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// Filename: wboled.v
// Project: OpenArty, an entirely open SoC based upon the Arty platform
// Purpose: To provide a *very* simplified controller for a PMod OLEDrgb.
// This controller implements four registers (described below),
// although it might feel like only two in practice. As with all of our
// other wishbone work, all transactions are 32-bits--even though, as an
// example, the data word for the device is only ever 16-bits long.
// The device control, outlined below, is also colored by two facts:
// 1. There is no means to read from the device. Sure, the chip on the
// PMod has a full read/write bus, but it hasn't been entirely
// wired to the PMod pins. This was probably done so that the
// interface could handle the paucity of pins available, but for
// whatever reason, there's no way to read from the device.
// 2. The device is controlled by a SPI port, but with an extra wire that
// determines whether or not you are writing to the control or the
// data port on the device. Hence the four wire SPI protocol has
// lost the MISO wire and gained a Data / Control (N) (or dcn)
// wire.
// 3. As implemented, the device also has two power control wires and a
// reset wire. The reset wire is negative logic. Without setting
// the PMOD-Enable wire high, the board has no power. The
// VCCEN pin is not to be set high without PMOD-Enable high.
// Finally, setting reset low (with PMod-Enable high), places the
// device into a reset condition.
// The design of the controller, as with the design of other controllers
// we have built, is focused around the design principles:
// 1. Use the bottom 23 bits of a word for the command, if possible.
// Such commands can be loaded into registers with simple LDI
// instructions. Even better, restrict any status results from the
// device to 18 bits, so that instructions that use immediates
// such as TEST #,Rx, can use these immediates.
// 2. Protect against inadvertant changes to the power port. For this,
// we insist that a minimum of two bits be high to change the
// power port bits, and that just reading from the port and
// writing back with a changed power bit is not sufficient to
// change the power.
// 3. Permit atomic changes to the individual power control bits,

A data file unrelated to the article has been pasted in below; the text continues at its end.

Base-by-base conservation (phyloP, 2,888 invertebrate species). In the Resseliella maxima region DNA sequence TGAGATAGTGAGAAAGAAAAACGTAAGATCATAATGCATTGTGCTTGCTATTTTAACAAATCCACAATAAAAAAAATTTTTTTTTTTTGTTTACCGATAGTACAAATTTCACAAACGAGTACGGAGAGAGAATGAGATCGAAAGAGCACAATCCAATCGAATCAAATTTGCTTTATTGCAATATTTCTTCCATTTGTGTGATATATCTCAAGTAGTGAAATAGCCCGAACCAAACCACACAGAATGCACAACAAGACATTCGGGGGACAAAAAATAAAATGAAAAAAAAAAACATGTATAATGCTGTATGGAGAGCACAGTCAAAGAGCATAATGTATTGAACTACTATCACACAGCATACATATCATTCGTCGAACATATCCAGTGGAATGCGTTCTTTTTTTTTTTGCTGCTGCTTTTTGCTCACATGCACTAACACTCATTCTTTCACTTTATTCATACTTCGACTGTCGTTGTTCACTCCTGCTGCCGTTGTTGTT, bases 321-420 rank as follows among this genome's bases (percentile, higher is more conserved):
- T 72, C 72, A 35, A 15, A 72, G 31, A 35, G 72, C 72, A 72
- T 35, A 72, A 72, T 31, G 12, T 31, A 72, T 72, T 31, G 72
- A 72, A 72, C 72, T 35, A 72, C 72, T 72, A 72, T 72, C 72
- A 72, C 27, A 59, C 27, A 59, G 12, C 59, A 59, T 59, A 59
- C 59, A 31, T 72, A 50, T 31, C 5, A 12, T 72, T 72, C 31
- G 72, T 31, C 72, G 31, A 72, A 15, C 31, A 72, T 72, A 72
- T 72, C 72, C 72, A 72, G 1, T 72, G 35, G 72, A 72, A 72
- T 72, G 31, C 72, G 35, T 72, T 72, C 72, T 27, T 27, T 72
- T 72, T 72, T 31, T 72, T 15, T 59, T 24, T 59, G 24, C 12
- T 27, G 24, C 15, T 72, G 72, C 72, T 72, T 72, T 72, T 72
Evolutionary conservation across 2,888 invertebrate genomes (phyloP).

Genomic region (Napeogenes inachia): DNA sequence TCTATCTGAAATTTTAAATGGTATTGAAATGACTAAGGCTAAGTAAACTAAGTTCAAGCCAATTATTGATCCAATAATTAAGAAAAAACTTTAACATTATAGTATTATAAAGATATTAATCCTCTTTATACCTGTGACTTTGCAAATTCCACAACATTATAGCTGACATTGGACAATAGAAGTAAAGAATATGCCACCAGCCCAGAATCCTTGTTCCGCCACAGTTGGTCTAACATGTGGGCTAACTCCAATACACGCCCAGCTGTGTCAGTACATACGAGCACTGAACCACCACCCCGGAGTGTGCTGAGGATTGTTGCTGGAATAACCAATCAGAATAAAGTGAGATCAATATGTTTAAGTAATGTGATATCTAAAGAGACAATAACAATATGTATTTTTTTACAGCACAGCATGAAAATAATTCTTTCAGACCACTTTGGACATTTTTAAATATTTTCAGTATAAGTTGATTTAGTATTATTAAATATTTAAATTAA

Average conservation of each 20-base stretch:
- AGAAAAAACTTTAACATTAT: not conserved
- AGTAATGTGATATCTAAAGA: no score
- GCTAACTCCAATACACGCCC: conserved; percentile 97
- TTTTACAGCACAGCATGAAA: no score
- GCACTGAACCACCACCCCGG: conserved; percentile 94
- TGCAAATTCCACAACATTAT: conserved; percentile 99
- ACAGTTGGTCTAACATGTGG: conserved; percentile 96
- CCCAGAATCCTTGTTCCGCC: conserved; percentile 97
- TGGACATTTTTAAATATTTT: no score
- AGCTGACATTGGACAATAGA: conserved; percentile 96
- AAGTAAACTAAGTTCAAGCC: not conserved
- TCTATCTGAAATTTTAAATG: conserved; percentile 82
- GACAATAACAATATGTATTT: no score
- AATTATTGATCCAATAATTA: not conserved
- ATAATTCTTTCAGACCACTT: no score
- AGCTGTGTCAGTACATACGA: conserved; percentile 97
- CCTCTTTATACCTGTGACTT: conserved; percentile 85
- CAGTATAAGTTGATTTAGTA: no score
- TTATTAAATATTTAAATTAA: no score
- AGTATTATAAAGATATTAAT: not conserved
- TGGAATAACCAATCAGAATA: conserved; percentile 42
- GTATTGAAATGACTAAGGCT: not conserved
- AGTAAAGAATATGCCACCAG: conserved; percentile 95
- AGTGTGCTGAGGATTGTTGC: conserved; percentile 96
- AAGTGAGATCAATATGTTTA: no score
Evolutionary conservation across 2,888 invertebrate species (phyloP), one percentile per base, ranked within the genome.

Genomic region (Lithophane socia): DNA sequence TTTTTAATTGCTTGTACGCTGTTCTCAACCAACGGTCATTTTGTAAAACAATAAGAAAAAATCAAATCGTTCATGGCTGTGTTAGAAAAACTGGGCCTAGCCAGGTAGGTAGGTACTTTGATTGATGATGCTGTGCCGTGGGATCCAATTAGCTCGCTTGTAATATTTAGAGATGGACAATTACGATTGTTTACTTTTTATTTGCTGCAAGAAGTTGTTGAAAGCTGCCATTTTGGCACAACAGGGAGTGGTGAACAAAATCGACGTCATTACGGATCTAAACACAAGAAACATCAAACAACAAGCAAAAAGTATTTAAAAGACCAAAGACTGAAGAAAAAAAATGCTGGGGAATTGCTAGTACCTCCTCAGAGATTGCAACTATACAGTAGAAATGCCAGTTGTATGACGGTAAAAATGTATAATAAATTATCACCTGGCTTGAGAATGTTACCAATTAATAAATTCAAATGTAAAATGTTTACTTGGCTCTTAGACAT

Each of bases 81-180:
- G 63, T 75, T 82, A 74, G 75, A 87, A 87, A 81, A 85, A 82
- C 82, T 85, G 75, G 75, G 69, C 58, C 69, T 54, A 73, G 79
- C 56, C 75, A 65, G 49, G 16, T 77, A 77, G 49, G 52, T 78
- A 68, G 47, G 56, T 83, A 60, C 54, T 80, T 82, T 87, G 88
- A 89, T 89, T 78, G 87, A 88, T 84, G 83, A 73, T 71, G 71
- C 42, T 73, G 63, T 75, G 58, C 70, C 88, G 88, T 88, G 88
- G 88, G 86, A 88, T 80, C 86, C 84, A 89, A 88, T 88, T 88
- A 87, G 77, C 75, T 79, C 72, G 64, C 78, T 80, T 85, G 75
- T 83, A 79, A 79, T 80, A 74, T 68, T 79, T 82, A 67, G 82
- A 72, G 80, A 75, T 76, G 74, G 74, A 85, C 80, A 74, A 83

// by outlining which exact bits change upon any write, and
// permitting only the bits specified to change.
// 4. Don't stall the bus. So, if a command comes in and the
// device is busy, we'll ignore the command. It is up to the
// user to make certain the device isn't fed faster than it is
// able. (Perhaps the user wishes to add a FIFO?)
// 5. Finally, build this so that either a FIFO or DMA could control it.
// Registers:
// 0. Control -- There are several types of control commands to/from
// the device, all separated and determined by how many bytes are
// to be sent to the device for the said command. Commands written
// to the control port of the device are initiated by writes
// to this register.
// - Writes of all { 24'h00, data[7:0] } send the single byte
// data[7:0] to the device.
// - Writes of { 16'h01, data[15:0] } send two bytes,
// data[15:0], to the device.
// - Writes of { 4'h2, 4'hx, data[23:0] } send three bytes,
// data[23:0], to the device.
// - Writes of { 4'h3, 4'hx, data[23:0] } send four bytes,
// data[23:0], then r_a[31:24] to the device.
// - Writes of { 4'h3, 4'hx, data[23:0] } send five bytes,
// data[23:0], then r_a[31:16] to the device.
// - Writes of { 4'h3, 4'hx, data[23:0] } send six bytes,
// data[23:0], then r_a[31:8] to the device.
// - Writes of { 4'h3, 4'hx, data[23:0] } send seven bytes,
// data[23:0], then r_a[31:0] to the device.
// - Writes of { 4'h3, 4'hx, data[23:0] } send eight bytes,
// data[23:0], r_a[31:16], then r_b[31:24] to the device.
// - Writes of { 4'h3, 4'hx, data[23:0] } send nine bytes,
// data[23:0], r_a[31:16], then r_b[31:16] to the device.
// - Writes of { 4'h3, 4'hx, data[23:0] } send ten bytes,
// data[23:0], r_a[31:16], then r_b[31:8] to the device.
// - Writes of { 4'h3, 4'hx, data[23:0] } send eleven bytes,
// data[23:0], r_a[31:16], then r_b[31:0] to the device.
// 1. A This register is used, just like the B register below, for
// setting up commands that send multiple bytes to the device.
// Be aware that the high order bits/bytes will be sent first.
// This is one of the few registers that may be read with meaning.
// Once the word is written, however, the register is cleared.